For re-registration deadline queries, contact the Health Council via email firstname.lastname@example.org, or by phone at 292-6420. The Health Council’s office hours are Monday – Friday between 9:00 am and 5:00 pm.
The Office of the Chief Medical Officer (the “OCMO”) maintains the register of health professionals for all regulated professions, apart from Psychology. If you have any questions pertaining to the regulated professions, contact the OCMO at email@example.com or 278-4900.
To view a list of regulated professions visit our Registered Health Professionals page, here.
If the overseas practitioner is a Psychologist, please email the Bermuda Psychologists Council at firstname.lastname@example.org for further guidance or refer to Bermuda Psychologists Council FAQ | Government of Bermuda (www.gov.bm). Otherwise, there are no laws or regulations pertaining to the provision of mental health telehealth services to individuals in Bermuda by overseas practitioners. If the mental health practitioner is licensed, they should refer to the regulations in their licensure jurisdiction regarding the provision of telehealth services to individuals outside of the jurisdiction.
Home Care Provider Registration
If you are a new home care provider, applications must be submitted through the website: https://helpingservices.bm/new-home-care-provider/
Please note that this is a new project for the Health Council and we are addressing a backlog of applications as quickly as we can. We aim to complete the process in a timely manner while conducting a thorough review of documents. We appreciate your patience as we work diligently to process applications.
We encourage Home Care Provider applicants to email email@example.com to request an update to their registration.
At this time the registrations process is ongoing. As this is a new project for the Health Council, we are addressing the backlog of applications as quickly as we can. We aim to complete the process in a timely manner while conducting a thorough review of documents. We appreciate your patience as we work diligently to process applications.
If you would like to submit a new complaint or update a previously submitted complaint, please submit your request in writing to firstname.lastname@example.org.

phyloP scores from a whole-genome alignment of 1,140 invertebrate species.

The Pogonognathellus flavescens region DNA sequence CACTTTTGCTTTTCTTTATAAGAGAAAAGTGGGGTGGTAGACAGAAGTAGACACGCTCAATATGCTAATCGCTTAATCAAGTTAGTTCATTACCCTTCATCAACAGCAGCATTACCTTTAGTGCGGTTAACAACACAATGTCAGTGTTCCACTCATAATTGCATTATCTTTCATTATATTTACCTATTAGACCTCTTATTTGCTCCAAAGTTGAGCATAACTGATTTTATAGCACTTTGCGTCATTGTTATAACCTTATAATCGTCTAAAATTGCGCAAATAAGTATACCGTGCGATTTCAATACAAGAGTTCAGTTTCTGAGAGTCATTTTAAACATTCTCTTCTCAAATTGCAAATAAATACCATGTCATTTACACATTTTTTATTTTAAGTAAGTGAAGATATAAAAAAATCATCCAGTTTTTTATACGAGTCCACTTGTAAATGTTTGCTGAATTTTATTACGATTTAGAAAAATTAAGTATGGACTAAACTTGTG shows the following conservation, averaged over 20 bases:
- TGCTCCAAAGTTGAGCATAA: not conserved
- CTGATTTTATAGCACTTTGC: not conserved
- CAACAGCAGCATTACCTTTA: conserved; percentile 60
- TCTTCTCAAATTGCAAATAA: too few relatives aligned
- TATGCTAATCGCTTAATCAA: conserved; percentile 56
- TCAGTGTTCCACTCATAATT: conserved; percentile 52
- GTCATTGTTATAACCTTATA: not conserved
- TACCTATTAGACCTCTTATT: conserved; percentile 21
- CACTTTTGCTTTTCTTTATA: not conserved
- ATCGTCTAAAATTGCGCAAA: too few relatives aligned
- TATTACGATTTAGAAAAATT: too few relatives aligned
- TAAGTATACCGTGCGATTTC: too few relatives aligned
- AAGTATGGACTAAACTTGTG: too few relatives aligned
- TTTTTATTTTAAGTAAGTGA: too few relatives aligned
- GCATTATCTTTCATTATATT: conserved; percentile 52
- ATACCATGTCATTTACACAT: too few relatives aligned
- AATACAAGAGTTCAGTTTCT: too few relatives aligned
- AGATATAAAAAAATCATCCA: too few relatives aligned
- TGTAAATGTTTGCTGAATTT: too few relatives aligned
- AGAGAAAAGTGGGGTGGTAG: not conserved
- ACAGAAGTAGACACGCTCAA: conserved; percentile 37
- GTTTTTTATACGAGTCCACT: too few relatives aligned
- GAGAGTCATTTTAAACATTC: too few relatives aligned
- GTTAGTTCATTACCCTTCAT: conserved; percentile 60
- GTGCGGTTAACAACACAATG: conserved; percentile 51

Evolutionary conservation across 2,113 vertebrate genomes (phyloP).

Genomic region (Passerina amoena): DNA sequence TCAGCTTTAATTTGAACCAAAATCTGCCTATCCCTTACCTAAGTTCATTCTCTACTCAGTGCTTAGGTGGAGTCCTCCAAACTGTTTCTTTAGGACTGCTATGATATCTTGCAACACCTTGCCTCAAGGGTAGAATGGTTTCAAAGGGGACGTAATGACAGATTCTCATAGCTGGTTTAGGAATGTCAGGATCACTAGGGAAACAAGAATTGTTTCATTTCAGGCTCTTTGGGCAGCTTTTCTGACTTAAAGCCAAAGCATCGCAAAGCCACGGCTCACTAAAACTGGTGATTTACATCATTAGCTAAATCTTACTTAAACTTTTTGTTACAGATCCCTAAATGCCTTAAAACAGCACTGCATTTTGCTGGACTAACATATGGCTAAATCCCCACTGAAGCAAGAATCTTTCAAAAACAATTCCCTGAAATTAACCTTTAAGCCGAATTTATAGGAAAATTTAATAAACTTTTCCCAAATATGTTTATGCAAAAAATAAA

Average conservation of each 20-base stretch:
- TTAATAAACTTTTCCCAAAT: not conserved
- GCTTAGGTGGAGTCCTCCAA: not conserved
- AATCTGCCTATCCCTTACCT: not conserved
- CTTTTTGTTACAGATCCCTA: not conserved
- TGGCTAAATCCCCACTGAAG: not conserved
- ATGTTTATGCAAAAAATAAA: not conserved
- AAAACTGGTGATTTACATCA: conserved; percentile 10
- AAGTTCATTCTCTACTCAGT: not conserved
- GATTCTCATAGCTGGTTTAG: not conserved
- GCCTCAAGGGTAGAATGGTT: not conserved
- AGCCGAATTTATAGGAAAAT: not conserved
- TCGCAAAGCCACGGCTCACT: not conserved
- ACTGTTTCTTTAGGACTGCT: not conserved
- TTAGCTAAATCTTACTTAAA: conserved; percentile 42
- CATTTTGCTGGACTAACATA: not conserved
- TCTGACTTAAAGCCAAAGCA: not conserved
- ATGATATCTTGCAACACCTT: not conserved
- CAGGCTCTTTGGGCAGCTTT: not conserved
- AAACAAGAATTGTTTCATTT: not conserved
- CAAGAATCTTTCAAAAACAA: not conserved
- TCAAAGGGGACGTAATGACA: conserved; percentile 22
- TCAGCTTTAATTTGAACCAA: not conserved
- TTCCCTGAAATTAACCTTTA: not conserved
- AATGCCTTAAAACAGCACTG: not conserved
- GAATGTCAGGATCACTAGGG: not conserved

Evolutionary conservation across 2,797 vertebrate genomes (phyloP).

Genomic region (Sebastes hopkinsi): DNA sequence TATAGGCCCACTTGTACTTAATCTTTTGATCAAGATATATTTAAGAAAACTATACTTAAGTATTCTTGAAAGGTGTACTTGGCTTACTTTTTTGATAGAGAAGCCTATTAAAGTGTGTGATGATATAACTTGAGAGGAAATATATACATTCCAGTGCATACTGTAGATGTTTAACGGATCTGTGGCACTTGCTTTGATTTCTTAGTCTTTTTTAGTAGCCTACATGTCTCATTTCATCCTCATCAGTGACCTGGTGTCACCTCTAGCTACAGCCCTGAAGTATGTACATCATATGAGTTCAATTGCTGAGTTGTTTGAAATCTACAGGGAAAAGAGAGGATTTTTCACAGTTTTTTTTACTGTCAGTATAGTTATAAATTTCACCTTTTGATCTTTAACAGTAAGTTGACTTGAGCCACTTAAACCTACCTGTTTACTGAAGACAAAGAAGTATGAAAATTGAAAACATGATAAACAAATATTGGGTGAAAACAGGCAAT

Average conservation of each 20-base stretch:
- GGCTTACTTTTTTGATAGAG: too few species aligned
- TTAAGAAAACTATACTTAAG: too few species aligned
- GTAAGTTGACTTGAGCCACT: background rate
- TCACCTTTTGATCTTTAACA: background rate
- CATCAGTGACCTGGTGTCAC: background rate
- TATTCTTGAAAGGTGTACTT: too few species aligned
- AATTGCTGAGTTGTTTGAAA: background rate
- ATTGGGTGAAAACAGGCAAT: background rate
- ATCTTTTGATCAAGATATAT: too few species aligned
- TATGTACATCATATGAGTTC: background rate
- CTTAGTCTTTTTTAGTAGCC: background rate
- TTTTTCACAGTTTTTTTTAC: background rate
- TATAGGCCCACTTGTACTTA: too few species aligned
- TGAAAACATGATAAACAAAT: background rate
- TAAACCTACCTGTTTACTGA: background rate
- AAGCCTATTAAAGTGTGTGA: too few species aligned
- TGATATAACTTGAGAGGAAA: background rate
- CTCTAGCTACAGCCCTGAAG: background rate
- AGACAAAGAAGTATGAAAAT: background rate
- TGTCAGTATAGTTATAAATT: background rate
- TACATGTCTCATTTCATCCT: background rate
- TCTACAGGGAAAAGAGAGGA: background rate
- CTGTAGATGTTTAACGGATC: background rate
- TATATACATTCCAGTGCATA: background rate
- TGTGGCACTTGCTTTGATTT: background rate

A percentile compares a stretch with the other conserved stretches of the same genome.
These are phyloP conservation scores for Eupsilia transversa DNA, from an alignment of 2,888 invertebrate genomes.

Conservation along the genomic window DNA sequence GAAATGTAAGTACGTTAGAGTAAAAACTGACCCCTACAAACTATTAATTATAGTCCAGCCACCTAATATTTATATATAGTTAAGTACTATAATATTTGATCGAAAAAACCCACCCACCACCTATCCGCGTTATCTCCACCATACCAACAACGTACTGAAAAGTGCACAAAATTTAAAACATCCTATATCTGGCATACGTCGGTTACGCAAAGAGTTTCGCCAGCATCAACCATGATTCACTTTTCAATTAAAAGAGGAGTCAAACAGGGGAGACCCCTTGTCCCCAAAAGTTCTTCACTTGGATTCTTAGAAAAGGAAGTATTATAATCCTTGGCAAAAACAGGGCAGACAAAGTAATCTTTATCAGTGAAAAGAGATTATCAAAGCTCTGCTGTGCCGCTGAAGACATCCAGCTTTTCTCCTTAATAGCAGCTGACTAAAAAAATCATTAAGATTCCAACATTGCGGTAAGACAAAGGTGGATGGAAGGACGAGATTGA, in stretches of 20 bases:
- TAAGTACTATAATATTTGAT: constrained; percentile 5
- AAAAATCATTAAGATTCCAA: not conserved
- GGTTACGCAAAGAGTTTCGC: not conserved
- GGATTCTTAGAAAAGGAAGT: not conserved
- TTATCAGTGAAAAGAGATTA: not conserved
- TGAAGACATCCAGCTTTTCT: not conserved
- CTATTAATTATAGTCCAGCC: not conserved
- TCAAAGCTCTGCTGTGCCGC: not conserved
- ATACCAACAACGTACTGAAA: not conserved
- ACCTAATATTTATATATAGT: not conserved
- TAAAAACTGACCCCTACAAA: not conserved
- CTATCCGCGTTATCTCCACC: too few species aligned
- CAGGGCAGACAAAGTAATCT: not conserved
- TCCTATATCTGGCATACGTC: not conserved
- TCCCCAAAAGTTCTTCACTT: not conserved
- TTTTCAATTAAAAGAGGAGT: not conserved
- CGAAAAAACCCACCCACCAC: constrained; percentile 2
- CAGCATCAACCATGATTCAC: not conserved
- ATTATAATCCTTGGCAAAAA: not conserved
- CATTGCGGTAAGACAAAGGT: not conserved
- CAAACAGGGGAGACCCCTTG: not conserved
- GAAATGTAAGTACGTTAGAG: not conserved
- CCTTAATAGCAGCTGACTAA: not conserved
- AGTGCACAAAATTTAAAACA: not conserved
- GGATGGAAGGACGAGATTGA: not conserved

Please note that the complaint handling process is ongoing. As this is a new project for the Health Council, we are addressing a backlog of complaints as quickly as possible. We appreciate your patience as we work diligently to resolve all complaints received.
Provider Advantage Programme
The Health Council registers health service providers on a voluntary basis to provide the public with information about quality health services that are available to them. Registered health service providers are given the option of three different levels of registration: Basic, Advanced, and Premier. Each level reflects a business’ ability to provide information to the public concerning various aspects of their services, such as, quality indicators and/or accreditation. The criteria for the registration levels are as follows:
Basic Level – Complete the online application form and provide required supplemental documents. This level of registration does not comment on a health service provider’s safety or effectiveness, and thus, the provider will not receive a certificate or be prominently listed on the Council’s website.
Advanced Level – Requires the Basic Level of registration, plus proof of accreditation with an external body. If not accredited or eligible thereof, a health business may complete the Council’s Annual Self-Assessment Form. Advanced level registered facilities will be 1) provided with a Certificate of Registration (to be prominently displayed in their facility), 2) listed on the Health Council’s website, and 3) provided with a declaration of “no objection” for its operations.